Forest policy faces multiple challenges

Policy formulators will have to recognise the basic problems constantly faced by forest managers.

The new forest policy draft, being prepared by the Indian Institute of Forest Management, Bhopal, is likely to be submitted to the Union Ministry of Environment and Forests shortly. The new draft may further emphasise the importance of forestry research and the participatory role of all stakeholders in the management of forests.

The previous forest policy adopted in 1988 had formulated the idea of joint forest management (JFM) as a clear-cut departure from traditional concepts. Further to expanding their role in forest management, the new policy is understood to be formulated on the basis of a systematic and comprehensive feedback from all stakeholders.

Even as this policy is being given the final touches, many states have reportedly stressed the need for a paradigm shift in the role of JFM with a greater emphasis on poverty alleviation programmes and multi-disciplinary projects for eco development and forest conservation.

Last year, while addressing the inaugural session of a symposium in the Forest Research Institute at Dehradun, Director General of International Centre for Integrated Mountain Development (ICIMOD) David Molden had underlined the urgent necessity for a change in managing forests. He also spoke of the need for trans-boundary cooperation in this regard.

There is no doubt that forests not only provide a wide range of timber and non-timber livelihood resources but also a plethora of ecosystem services. Besides, the paramount role of our increasing national forest cover as a carbon pool in promoting climate change adaptation and mitigation (according to a 2015 Forest Survey of India report) was also acknowledged at the World Forestry Congress held in Durban last September.

In the light of the above facts, policy formulators will have to acknowledge the basic problems constantly encountered by forest managers. A lurking threat to forest health and forest wealth by natural and man-made elements needs focused attention as never before. A healthy forest ecosystem needs a firm implementation of existing conservation laws and, thereby, protection of its biotic resources.

Year after year, the clandesti-ne felling of trees, poaching and wildfires have been eating into the vitals of the nation’s forests. Reports about illicit timber trade, increasing incidence of killing of wild animals and fragmentation of their habitats due to demographic pressures and developmental activities, appear in the media regularly.

Unfortunately, this has been happening despite several forest and wildlife conservation Acts as well as existing wildfire prevention modules and promotional projects such as Project Tiger and Project Elephant.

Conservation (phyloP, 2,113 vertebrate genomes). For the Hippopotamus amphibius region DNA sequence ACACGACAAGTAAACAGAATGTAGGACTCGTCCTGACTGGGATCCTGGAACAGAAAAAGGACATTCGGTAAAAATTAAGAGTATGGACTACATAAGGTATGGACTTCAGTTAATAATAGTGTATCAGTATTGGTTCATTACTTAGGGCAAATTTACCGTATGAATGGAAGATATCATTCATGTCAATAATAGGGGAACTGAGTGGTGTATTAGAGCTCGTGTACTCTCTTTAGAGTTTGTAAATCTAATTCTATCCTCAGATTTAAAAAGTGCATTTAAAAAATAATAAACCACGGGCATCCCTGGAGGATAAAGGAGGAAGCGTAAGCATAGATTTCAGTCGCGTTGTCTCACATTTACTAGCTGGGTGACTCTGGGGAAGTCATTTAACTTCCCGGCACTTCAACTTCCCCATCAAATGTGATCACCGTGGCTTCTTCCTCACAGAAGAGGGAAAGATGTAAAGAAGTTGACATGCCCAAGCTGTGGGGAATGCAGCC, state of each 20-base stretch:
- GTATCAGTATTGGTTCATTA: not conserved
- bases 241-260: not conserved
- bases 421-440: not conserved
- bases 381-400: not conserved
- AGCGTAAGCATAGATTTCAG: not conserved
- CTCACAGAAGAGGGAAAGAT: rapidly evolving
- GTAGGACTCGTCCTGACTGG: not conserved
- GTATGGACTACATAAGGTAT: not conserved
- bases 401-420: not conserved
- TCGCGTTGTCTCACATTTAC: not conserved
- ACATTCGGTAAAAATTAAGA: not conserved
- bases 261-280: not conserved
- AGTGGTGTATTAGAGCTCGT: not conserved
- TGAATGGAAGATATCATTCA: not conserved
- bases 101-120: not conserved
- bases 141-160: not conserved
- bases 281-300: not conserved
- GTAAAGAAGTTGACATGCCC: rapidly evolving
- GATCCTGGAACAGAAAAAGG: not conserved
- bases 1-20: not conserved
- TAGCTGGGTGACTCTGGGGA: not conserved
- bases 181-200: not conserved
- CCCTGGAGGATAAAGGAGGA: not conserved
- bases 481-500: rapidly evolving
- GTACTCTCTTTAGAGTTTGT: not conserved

The forest mafia continues nonchalantly to trade in illicitly acquired rosewood, sandalwood, sal and teakwood, and wild animal parts, as the summer fires ceaselessly devastates hundreds of hectares of prime forests, leading to disappearance of indigenous flora and fauna species, especially in the lower Himalayan region.

The early fire detection system, in place at the Forest Survey of India premises in Dehra-dun since 2004, suffers from certain handicaps as it is depen-dent on temperature threshold, and as such, is not successful in the colder lower Himalayan region. It is high time serious effo-rts are made towards finding the causes behind this and mapping out remedial measures.

Implementation gap

There seems to be a gap in the official regulations, plans, projects and programmes and their necessary implementation. Conservation, new research funding, extension programmes and biodiversity protection must certainly take priority over everything else in a time-bound manner. The 10 protected areas in the country, which include national parks and bio-sphere zones must be under constant surveillance.

Many states have been facing serious problems pertaining to plant and tree survivals. Ground-breaking research must be taken up in the area of plant pathology, entomology, tree breeding, tissue culture and utilisation of forest projects, including composite wood.
There is also a need to protect unique wildlife of the country as some species are said to be on the verge of extinction. In Uttarakhand, these species include brown bear, flying squirrel, Burmese python, musk deer, snow leopard and blue sheep. It is feared that the musk deer has already become extinct. The ongoing man-animal conflict due to various man-made reasons, too, need attention. Big cats continue to kill humans at regular intervals due to loss of habitat and shortage of prey.

Researchers in the 17 units and sub-units of the Indian Co-uncil of Forestry Research and Education scattered all over the country have been said to be facing a paucity of funds. The units should be upgraded and funded properly in order to strengthen lab-to-land programmes.

It is also generally found that in many states, forest field staff is fewer than the required number while the number of the Indian Forest Service (IFS) cadre officers is much more than necessary. Hence, a through review of the forest administration run by IFS officers in the states is called for. Time has come when the role of a hapless, lowly-paid, unarmed forest guard is played by a properly trained, forest protection force along the lines of the Railway Protection Force.

(The writer is a Dehradun-based senior journalist)

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